At worst, another loser hoping to get famous. It's been all over the news -- a young man showed up at a Springfield, Missouri Walmart, videoing himself, carrying an AR-15 and wearing some kind of vest or plate carrier, hung with pouches. He is reported to have been carrying "a hundred rounds of ammunition" (probably meaning three full 30-round magazines) and a handgun.
Unsurprisingly, people in the store reacted with fear; even without the recent horrific attacks, the man was wearing what amounts to the "uniform" of mass killers as described in news reports.
He does not appear to have made any kind of aggressive move with either gun and eventually another person, described as an "off-duty firefighter" (in other words, an ordinary citizen) drew his own concealed handgun and held the young fool until police arrived.
Was he planning something terrible? Was he just a nitwit with a grudge over Walmart's 21-and older limit on ammunition sales? We don't know. If he gets a good lawyer, we may never know for sure.
At the very least, his behavior was "felony stupid." In most states, it's legal to open-carry a long gun; some states may require a permit and a few prohibit it. It is, however, rarely a wise choice unless you're hunting, target shooting, or the like. --Yes, in Miss Bobbi's Libertopia Wonderland, no one would bat an eye, but that's not where we live. "Don't scare the average citizen" is a good approach to life; it was even before "Get Clean For Gene," but that's probably the best example.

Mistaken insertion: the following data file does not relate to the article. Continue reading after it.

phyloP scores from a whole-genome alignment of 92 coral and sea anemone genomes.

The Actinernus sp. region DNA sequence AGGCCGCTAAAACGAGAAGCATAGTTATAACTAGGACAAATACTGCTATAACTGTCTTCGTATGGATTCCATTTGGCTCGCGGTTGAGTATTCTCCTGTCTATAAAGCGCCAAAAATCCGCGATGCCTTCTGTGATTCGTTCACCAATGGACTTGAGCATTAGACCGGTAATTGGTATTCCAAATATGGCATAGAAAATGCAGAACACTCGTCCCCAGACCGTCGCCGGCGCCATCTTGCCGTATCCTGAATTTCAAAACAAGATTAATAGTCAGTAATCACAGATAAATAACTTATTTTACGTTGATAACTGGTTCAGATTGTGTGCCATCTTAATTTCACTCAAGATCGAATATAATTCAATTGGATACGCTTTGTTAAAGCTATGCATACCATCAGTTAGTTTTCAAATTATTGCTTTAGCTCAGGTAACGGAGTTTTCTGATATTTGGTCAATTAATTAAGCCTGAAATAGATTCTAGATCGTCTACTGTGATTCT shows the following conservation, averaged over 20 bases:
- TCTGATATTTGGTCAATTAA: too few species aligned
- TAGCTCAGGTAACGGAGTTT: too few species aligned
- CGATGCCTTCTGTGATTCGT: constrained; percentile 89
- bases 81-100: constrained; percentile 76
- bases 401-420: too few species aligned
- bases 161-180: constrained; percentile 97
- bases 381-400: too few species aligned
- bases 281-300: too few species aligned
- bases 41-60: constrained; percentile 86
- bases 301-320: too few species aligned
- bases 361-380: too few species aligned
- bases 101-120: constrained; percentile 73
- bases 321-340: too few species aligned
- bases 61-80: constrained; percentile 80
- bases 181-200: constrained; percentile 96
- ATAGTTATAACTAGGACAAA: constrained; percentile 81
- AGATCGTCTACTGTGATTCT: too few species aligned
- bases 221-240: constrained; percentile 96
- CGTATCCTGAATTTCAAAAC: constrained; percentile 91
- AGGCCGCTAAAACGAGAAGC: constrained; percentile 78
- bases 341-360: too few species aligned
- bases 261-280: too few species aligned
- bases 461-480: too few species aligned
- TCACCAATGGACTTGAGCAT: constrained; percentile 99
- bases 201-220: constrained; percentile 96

In 1968, both the incumbent mainstream Democrats and challenging Republicans were in favor of the War in Vietnam. Democrat Senator Eugene McCarthy got into the race as an anti-war candidate, and all the hippies (well, most of them) were for him. It was a candidate's dream, a ready-made pool of enthusiastic door-knockers and envelope-stuffers. There was just one problem: Mr. and (especially) Mrs. Average American were not about the open their door to a dirty, long-haired hippie, even if they were registered voters of the proper party to support the Senator's primary bid, even if they had doubts about the war: hippies scared them up close and personal, while Washington D.C. and Vietnam were far away.
The answer, of course, was a shave, a haircut and a clean white shirt. Even a bath, if necessary. "Get Clean For Gene" was a success. The McCarthy campaign ultimately failed, impaled on the candidate's gaffes and loss of momentum when Robert Kennedy entered the race -- but not
because his campaign workers "scared the normal people."
It's a good guideline. Push boundaries a little at a time, if you want to see something different in the world. Don't commit "felony stupid."
(P. S., the U.S. eventually left Vietnam. Did those scrubbed-up hippies help "move the Overton window" on debate about that war? Probably.)